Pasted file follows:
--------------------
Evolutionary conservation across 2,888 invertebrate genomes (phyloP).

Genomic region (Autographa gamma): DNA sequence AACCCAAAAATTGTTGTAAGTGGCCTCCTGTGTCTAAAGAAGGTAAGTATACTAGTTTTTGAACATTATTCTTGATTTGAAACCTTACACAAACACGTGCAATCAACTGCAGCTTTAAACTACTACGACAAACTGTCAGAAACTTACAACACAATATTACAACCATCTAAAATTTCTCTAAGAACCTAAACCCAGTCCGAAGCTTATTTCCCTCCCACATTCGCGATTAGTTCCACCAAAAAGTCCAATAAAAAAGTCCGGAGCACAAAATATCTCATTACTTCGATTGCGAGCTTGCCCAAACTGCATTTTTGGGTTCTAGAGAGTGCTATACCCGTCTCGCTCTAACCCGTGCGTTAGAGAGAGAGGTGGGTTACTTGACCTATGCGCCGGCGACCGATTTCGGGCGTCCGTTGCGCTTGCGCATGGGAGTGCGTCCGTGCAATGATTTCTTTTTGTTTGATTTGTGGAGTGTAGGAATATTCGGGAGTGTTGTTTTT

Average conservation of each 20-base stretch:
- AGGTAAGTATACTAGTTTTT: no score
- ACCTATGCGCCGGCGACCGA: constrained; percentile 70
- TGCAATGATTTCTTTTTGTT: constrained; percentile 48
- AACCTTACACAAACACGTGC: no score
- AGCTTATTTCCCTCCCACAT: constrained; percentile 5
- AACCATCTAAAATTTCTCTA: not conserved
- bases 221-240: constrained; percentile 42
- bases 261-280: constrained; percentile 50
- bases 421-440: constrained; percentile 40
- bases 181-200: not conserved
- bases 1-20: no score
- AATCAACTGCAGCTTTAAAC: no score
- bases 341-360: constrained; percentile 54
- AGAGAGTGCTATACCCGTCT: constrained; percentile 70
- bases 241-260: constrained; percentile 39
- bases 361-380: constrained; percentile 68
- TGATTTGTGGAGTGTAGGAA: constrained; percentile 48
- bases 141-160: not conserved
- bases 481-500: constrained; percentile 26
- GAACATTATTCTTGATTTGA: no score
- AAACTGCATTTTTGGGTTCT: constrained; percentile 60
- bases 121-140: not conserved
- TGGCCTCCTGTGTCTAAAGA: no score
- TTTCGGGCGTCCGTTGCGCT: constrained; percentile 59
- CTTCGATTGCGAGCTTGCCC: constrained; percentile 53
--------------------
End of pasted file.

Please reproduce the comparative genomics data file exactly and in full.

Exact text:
Evolutionary conservation across 2,888 invertebrate genomes (phyloP).

Genomic region (Autographa gamma): DNA sequence AACCCAAAAATTGTTGTAAGTGGCCTCCTGTGTCTAAAGAAGGTAAGTATACTAGTTTTTGAACATTATTCTTGATTTGAAACCTTACACAAACACGTGCAATCAACTGCAGCTTTAAACTACTACGACAAACTGTCAGAAACTTACAACACAATATTACAACCATCTAAAATTTCTCTAAGAACCTAAACCCAGTCCGAAGCTTATTTCCCTCCCACATTCGCGATTAGTTCCACCAAAAAGTCCAATAAAAAAGTCCGGAGCACAAAATATCTCATTACTTCGATTGCGAGCTTGCCCAAACTGCATTTTTGGGTTCTAGAGAGTGCTATACCCGTCTCGCTCTAACCCGTGCGTTAGAGAGAGAGGTGGGTTACTTGACCTATGCGCCGGCGACCGATTTCGGGCGTCCGTTGCGCTTGCGCATGGGAGTGCGTCCGTGCAATGATTTCTTTTTGTTTGATTTGTGGAGTGTAGGAATATTCGGGAGTGTTGTTTTT

Average conservation of each 20-base stretch:
- AGGTAAGTATACTAGTTTTT: no score
- ACCTATGCGCCGGCGACCGA: constrained; percentile 70
- TGCAATGATTTCTTTTTGTT: constrained; percentile 48
- AACCTTACACAAACACGTGC: no score
- AGCTTATTTCCCTCCCACAT: constrained; percentile 5
- AACCATCTAAAATTTCTCTA: not conserved
- bases 221-240: constrained; percentile 42
- bases 261-280: constrained; percentile 50
- bases 421-440: constrained; percentile 40
- bases 181-200: not conserved
- bases 1-20: no score
- AATCAACTGCAGCTTTAAAC: no score
- bases 341-360: constrained; percentile 54
- AGAGAGTGCTATACCCGTCT: constrained; percentile 70
- bases 241-260: constrained; percentile 39
- bases 361-380: constrained; percentile 68
- TGATTTGTGGAGTGTAGGAA: constrained; percentile 48
- bases 141-160: not conserved
- bases 481-500: constrained; percentile 26
- GAACATTATTCTTGATTTGA: no score
- AAACTGCATTTTTGGGTTCT: constrained; percentile 60
- bases 121-140: not conserved
- TGGCCTCCTGTGTCTAAAGA: no score
- TTTCGGGCGTCCGTTGCGCT: constrained; percentile 59
- CTTCGATTGCGAGCTTGCCC: constrained; percentile 53